The Power of Radical Acceptance

Have you ever been in a situation where everything seemed hopeless and you felt powerless to do anything to improve it?  I think we can all relate to these types of circumstances at some point in our lives.  Often, our first reaction is to blame ourselves or someone else.  We usually get angry or upset, and lash out at others only to regret it later.  Sometimes, we can find ourselves in an endless cycle of self-criticism or judgment of others.  Unfortunately, all of these behaviours usually continue our suffering rather than end it.  In fact, most of the time these negative reactions intensify our anger and distress.

A concept from Dialectical Behaviour Therapy (DBT) offers another option.  Developed by Dr. Marsha Linehan, DBT is associated with acceptance and change.  It is focused on changing the behaviours in your life that are creating more suffering for yourself and others, while simultaneously also accepting yourself the way you are right now.  Other skills related to DBT are focused on how you can change your life, but one of the first steps toward change is to comprehend your true reality.

One way to begin to do this is by radically accepting your life.  Radical acceptance offers a new way of looking at your life by acknowledging the present situation, no matter what it is, without judgment or self-criticism.  You cease fighting with the moment or denying it, and completely accept it.  Radical acceptance can help you to see a situation for what it really is, and recognize that a whole series of events led up to it.  It is not necessary to agree with the present moment or even like it, but it is essential to stop trying to change the past.

In fact, accepting the present moment might even help you to identify when you need to take action, and it will keep you from wasting time on blaming others.  For example, you might realize that you need to leave an abusive workplace where the conditions have become intolerable.  Instead of spending time on blame, by radically accepting your life you are able to concentrate on creating a viable plan for quitting your job and finding a new one.  Even if there are many steps in the action plan, accepting each moment as it happens will help you to clearly focus on what you need to do.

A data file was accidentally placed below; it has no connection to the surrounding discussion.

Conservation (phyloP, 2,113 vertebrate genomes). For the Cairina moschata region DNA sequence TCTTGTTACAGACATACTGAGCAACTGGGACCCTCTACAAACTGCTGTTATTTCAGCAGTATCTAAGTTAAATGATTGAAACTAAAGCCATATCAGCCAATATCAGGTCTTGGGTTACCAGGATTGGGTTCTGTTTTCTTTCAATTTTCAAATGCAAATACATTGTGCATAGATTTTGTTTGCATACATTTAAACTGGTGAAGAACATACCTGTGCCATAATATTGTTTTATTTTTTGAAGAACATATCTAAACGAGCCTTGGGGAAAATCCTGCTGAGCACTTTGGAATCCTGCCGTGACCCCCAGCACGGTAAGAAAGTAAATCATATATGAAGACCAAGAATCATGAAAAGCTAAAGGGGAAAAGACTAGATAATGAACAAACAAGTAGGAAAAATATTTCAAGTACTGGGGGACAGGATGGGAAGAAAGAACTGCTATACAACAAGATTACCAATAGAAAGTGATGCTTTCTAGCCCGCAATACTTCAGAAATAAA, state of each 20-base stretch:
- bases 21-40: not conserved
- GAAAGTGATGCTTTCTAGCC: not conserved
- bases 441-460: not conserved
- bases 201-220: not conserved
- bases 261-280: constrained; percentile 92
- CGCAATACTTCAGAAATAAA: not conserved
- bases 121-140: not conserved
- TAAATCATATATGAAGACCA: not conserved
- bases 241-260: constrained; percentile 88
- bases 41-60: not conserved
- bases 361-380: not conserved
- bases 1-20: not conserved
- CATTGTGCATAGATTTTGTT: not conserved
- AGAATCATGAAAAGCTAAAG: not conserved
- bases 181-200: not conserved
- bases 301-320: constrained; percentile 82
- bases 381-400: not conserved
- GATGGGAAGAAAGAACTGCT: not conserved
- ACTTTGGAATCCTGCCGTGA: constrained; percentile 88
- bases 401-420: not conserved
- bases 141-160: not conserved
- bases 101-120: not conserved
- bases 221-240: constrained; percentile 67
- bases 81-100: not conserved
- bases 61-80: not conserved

Radical acceptance also helps us to acknowledge that we are responsible for some upsetting situations, while some are simply unfair and do not occur as a result of our own behaviour.  In our lives, there is a balance between what has been created by us and what has been created by others.  Radically accepting the present moment allows you to more clearly see the role you have played in creating the current situation.  It also opens up space for you to respond to that situation in a new way that is less painful for yourself and others.

Of course, accepting reality will not make your pain go away.  Suffering is a part of life, but it does not have to overwhelm you.  The deliberate contemplation of certain phrases, such as “It is what it is” or “I cannot change what has already happened” or “The present is the only moment I have control over”, can be useful because they are all true.  Judgments are not facts, but accepting a situation allows you to work from the solid standpoint of reality.  Strengthening this skill over time will help you to deal with any life circumstances, especially if they are distressing, because your emotions will no longer be dictating your response to them.

Practicing radical acceptance will allow you to have more energy to confront any problem, consider and evaluate possible solutions, and carry them out.  You will create more opportunities for intellectual reflection, and utilizing your interpersonal skills and intuition, in challenging life situations which will help you to handle them more effectively.  Non-judgmentally and fully accepting one’s present circumstances is difficult, but it will get easier with practice.  Overall, radical acceptance can create a profound difference in how you cope with the most painful situations in your life.

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